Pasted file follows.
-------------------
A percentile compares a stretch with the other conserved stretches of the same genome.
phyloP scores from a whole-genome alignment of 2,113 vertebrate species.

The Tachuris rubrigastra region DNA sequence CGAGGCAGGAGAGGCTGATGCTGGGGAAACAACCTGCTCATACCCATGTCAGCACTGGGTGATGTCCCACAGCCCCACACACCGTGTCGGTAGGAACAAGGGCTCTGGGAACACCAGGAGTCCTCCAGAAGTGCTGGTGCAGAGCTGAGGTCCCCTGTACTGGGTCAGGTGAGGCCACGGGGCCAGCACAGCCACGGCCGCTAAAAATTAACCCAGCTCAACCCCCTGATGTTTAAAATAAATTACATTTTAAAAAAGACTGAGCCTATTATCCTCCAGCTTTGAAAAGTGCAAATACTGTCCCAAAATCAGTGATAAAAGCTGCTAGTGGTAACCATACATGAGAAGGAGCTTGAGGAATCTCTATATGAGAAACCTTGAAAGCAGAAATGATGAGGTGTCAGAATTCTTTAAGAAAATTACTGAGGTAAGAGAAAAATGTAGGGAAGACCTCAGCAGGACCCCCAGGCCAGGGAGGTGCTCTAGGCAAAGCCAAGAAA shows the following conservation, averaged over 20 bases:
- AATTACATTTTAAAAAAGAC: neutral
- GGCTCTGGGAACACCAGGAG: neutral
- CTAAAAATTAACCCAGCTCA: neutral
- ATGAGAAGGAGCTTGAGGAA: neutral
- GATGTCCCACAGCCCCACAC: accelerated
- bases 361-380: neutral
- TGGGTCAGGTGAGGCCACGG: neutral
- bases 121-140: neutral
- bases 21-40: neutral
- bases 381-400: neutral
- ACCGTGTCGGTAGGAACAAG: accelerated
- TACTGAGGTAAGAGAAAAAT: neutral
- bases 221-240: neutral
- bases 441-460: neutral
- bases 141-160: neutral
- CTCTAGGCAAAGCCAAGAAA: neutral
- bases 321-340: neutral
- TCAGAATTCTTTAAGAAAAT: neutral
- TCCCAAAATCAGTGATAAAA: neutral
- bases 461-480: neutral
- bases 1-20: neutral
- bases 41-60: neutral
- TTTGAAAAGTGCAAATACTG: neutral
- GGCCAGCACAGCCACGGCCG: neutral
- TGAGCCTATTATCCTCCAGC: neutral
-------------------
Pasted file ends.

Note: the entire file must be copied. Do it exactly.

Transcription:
A percentile compares a stretch with the other conserved stretches of the same genome.
phyloP scores from a whole-genome alignment of 2,113 vertebrate species.

The Tachuris rubrigastra region DNA sequence CGAGGCAGGAGAGGCTGATGCTGGGGAAACAACCTGCTCATACCCATGTCAGCACTGGGTGATGTCCCACAGCCCCACACACCGTGTCGGTAGGAACAAGGGCTCTGGGAACACCAGGAGTCCTCCAGAAGTGCTGGTGCAGAGCTGAGGTCCCCTGTACTGGGTCAGGTGAGGCCACGGGGCCAGCACAGCCACGGCCGCTAAAAATTAACCCAGCTCAACCCCCTGATGTTTAAAATAAATTACATTTTAAAAAAGACTGAGCCTATTATCCTCCAGCTTTGAAAAGTGCAAATACTGTCCCAAAATCAGTGATAAAAGCTGCTAGTGGTAACCATACATGAGAAGGAGCTTGAGGAATCTCTATATGAGAAACCTTGAAAGCAGAAATGATGAGGTGTCAGAATTCTTTAAGAAAATTACTGAGGTAAGAGAAAAATGTAGGGAAGACCTCAGCAGGACCCCCAGGCCAGGGAGGTGCTCTAGGCAAAGCCAAGAAA shows the following conservation, averaged over 20 bases:
- AATTACATTTTAAAAAAGAC: neutral
- GGCTCTGGGAACACCAGGAG: neutral
- CTAAAAATTAACCCAGCTCA: neutral
- ATGAGAAGGAGCTTGAGGAA: neutral
- GATGTCCCACAGCCCCACAC: accelerated
- bases 361-380: neutral
- TGGGTCAGGTGAGGCCACGG: neutral
- bases 121-140: neutral
- bases 21-40: neutral
- bases 381-400: neutral
- ACCGTGTCGGTAGGAACAAG: accelerated
- TACTGAGGTAAGAGAAAAAT: neutral
- bases 221-240: neutral
- bases 441-460: neutral
- bases 141-160: neutral
- CTCTAGGCAAAGCCAAGAAA: neutral
- bases 321-340: neutral
- TCAGAATTCTTTAAGAAAAT: neutral
- TCCCAAAATCAGTGATAAAA: neutral
- bases 461-480: neutral
- bases 1-20: neutral
- bases 41-60: neutral
- TTTGAAAAGTGCAAATACTG: neutral
- GGCCAGCACAGCCACGGCCG: neutral
- TGAGCCTATTATCCTCCAGC: neutral